Editor’s Note: This remembrance was written by Saving Country Music contributor Kevin Smith, who helped induct the Adams Brothers as Ameripolitan Lifetime Achievement recipients in February of 2023.
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The Country Music world has lost an incredibly important and pioneering drummer. On August 28th, Roland “Arnie” Adams passed away at home, reportedly from a late-stage cancer that he only recently had become aware of. He was 86 years old.
Many may remember him from the Mike Judge-produced Cinemax mini-series Tales from The Tour Bus, where he appeared in two episodes alongside his brothers, narrating tales of life on the road with Johnny Paycheck and George Jones. Roland “Arnie” Adams was born in rural Ohio, on June 29, 1937, in Ross County near Greenfield. Arnie, a son of local fiddler Frank Adams and wife Katharine, grew up in a large family of talented musicians.
As a member of The Adams Boys band, Arnie, along with brothers Gary and Don Adams, would form the nucleus of two of the significant honky tonk bands in history, George Jones’ band The Jones Boys, and Johnny Paychecks band The Lovemakers. Additionally, as a touring band, The Adams Brothers became a sort of go-to live band for the many stars of the day, and at a time in the early ’60s when actual touring bands were a true rarity.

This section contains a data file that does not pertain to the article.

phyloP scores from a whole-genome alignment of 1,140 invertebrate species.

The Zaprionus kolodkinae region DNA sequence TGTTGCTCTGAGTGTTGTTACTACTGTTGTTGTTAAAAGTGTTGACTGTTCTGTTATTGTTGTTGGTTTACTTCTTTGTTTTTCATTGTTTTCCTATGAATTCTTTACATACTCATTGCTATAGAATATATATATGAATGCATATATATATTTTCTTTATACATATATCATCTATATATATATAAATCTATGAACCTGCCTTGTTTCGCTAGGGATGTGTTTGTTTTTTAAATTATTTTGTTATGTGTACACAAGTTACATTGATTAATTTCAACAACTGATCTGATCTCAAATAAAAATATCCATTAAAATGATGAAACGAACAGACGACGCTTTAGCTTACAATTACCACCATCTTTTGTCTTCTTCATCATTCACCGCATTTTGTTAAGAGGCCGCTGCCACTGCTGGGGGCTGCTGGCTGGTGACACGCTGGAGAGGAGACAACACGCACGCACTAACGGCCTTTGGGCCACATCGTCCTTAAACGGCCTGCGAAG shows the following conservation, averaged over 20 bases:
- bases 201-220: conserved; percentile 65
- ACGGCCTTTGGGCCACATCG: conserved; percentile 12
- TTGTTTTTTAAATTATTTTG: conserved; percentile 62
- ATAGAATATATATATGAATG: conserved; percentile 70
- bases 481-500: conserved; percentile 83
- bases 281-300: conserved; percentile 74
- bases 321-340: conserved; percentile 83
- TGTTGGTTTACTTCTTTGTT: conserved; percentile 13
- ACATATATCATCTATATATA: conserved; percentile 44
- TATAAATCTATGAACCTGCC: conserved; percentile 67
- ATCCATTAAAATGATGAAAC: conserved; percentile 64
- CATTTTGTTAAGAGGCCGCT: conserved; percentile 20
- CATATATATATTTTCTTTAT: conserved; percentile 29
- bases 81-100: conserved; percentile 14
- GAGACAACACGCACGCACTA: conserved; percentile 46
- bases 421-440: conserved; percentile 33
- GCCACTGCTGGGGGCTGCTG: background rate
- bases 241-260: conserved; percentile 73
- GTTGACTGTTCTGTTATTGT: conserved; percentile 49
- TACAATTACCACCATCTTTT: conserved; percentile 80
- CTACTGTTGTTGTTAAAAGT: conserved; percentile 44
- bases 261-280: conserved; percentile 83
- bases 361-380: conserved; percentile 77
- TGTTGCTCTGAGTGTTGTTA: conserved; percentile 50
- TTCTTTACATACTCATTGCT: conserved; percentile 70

At the time, there was Ray Price’s Cherokee Cowboys, Ernest Tubb’s Texas Troubadours, and Bob Wills’ Texas Playboys, but not too many others had regular touring bands. In interviews, Arnie and his brothers recalled playing gigs with Loretta Lynn, Lefty Frizzell, Hank Thompson, Ray Price, Merle Haggard, Buck Owens, Merle Travis, Jerry Lee Lewis, Roger Miller, Little Jimmy Dickens, Ferlin Husky, Wynn Stewart, Roy Orbison, Melba Montgomery, and so many others.
Perhaps most significantly though, The Adams Brothers spent the entire first half of the ’60s as Jones Boys backing George for hundreds of live gigs a year with pedal steel godfather Buddy Emmons—a staggering feat when you consider the times and the conditions they worked in.
Arnie Adams came into drumming quite accidentally and unexpectedly. As a young man, Arnie was observed tapping his hand on his leg in time with a live country music performance by local Ohio musician and Starday recording artist Paul Wayne. Wayne was looking for a drummer and commented to Adams that he seemed to have a great sense of musical timing, and would he consider playing drums? Adams laughed at the ridiculous notion, but ultimately took a crack at it without any substantial lessons, and soon Paul Wayne hired him.
At the same time, Adams Brothers Gary and Don were harnessing their musical chops along with another town resident by the name of Donny Lytle. The young men were being mentored by local club owner Paul Angel, who would record them in his 2-track basement studio. In due time, Donny Lytle would change his name to Donny Young and would make excursions to Nashville, seeking any opportunities he could find as a musician and songwriter. Lytle would again change his name, this time to Johnny Paycheck.